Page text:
What to Teach with Phonics

Phonics skills are best taught when combined with instruction in the following three reading components. As you are helping students learn phonics skills, also provide instruction in these components.

Phonemic Awareness: Phonemic awareness skills contribute to phonics skills. Both reading components relate to the sounds within words. Whereas phonemic awareness only addresses the sounds in words, phonics addresses the letter–sound associations that students need for decoding. To grasp phonics and build their phonics skills, students have to be able to identify sounds in words.

Vocabulary: In the subsection above on matching words to meanings, I discussed how phonics is worthless if students do not know the meanings of words they read. Indeed, phonics only helps students read if they know the meanings of words. Provide instruction in vocabulary while providing instruction in phonics—do both at the same time. Help students learn what words mean as they study specific sound–letter associations. Then, as they read meaningful text, they will be able to decode the words and understand what the text.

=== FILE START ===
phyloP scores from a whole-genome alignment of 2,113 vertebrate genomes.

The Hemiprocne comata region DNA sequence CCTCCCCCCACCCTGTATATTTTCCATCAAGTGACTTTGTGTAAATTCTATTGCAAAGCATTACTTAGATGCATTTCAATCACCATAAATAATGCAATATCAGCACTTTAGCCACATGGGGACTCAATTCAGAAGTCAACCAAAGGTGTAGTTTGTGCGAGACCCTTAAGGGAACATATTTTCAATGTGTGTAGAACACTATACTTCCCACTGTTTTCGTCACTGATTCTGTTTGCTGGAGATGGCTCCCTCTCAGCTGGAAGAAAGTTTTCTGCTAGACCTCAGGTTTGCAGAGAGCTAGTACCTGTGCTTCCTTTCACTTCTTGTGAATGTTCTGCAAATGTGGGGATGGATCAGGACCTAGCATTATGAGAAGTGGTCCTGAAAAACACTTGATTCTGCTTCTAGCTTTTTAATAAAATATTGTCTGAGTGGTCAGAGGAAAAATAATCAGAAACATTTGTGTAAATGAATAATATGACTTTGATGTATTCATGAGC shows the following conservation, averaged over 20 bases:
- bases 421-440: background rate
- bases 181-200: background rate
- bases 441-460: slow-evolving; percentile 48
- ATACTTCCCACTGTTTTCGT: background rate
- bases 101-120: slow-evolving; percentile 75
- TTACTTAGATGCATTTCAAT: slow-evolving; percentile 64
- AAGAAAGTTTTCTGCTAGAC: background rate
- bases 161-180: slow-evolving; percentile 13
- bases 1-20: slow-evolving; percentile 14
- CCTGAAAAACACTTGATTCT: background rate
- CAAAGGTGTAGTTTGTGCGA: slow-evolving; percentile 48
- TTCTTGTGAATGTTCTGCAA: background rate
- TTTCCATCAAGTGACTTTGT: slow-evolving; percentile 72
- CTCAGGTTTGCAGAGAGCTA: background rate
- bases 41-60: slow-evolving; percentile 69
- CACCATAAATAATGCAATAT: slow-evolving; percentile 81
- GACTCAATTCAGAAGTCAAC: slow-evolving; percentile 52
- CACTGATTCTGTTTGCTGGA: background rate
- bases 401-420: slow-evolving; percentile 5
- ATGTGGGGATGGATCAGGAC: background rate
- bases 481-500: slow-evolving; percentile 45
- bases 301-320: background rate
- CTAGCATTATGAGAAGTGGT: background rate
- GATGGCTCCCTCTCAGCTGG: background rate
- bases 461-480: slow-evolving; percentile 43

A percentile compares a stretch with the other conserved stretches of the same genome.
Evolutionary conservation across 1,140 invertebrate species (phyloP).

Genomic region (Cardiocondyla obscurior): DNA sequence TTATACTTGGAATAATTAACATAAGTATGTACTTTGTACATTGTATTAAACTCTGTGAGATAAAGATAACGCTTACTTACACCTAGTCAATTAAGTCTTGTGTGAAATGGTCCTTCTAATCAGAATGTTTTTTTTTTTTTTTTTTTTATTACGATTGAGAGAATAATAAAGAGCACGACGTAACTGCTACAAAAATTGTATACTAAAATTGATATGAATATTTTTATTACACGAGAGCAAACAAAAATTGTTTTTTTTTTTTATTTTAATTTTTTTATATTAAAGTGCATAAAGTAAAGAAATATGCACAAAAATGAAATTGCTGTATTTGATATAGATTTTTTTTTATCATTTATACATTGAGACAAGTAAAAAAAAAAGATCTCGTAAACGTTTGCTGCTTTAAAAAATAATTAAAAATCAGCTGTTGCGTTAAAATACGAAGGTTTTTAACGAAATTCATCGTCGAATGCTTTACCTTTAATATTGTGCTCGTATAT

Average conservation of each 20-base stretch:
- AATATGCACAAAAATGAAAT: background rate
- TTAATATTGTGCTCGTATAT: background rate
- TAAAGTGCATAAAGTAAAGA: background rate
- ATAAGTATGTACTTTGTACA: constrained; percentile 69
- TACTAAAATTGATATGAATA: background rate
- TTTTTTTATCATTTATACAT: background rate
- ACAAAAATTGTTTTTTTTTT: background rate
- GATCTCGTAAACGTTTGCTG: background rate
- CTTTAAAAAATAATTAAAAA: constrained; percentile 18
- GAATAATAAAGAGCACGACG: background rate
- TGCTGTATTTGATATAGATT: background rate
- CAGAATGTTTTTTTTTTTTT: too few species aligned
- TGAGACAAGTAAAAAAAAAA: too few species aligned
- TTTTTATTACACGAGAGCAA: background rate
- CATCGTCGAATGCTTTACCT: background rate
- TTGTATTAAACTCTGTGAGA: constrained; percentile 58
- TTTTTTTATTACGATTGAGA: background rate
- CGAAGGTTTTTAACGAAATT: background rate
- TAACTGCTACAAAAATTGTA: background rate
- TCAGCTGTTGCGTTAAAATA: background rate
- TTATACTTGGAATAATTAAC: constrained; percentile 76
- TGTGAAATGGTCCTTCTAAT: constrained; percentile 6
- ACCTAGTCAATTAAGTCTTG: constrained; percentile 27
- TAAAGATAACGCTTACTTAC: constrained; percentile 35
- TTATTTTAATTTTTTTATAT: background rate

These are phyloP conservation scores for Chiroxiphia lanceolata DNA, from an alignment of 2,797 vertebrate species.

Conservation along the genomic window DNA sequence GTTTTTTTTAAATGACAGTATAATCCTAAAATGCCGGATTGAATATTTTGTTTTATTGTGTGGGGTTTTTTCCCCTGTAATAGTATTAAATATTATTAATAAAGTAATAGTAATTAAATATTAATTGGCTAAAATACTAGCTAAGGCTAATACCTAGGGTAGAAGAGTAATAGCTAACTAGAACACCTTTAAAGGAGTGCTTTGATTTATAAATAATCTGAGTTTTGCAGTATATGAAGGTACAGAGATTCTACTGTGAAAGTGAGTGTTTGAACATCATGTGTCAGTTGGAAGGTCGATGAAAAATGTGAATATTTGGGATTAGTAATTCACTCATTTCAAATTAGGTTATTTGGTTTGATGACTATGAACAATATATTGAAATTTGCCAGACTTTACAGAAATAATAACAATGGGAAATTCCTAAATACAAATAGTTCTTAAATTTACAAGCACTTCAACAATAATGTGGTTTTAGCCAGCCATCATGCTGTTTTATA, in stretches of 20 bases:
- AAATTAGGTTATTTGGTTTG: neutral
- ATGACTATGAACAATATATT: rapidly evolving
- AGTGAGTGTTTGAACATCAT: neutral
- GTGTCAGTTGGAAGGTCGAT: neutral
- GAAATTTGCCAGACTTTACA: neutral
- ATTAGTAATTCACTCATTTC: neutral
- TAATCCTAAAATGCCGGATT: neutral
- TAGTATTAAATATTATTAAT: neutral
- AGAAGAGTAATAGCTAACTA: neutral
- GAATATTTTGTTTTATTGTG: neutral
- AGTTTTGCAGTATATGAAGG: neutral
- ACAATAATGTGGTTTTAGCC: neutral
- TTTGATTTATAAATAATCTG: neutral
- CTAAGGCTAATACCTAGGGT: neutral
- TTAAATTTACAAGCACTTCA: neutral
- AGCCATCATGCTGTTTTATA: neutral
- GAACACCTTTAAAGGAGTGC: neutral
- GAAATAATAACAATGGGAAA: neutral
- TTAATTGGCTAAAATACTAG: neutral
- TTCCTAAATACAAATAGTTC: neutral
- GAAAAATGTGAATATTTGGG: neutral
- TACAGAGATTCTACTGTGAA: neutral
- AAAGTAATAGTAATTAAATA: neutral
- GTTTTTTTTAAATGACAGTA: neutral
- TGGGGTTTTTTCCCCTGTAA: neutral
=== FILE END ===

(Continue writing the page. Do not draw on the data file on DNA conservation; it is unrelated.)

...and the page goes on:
Comprehension: Once students are able to decode the words, and once they understand what the words mean, they can begin to analyze the text itself. Saying the words aloud correctly is not enough to get to improved comprehension; they have to understand the meanings of words. Similarly, understanding the meanings of individual words is not sufficient. Now, they need to put it all together and study the text. This is when phonics finally becomes reading.


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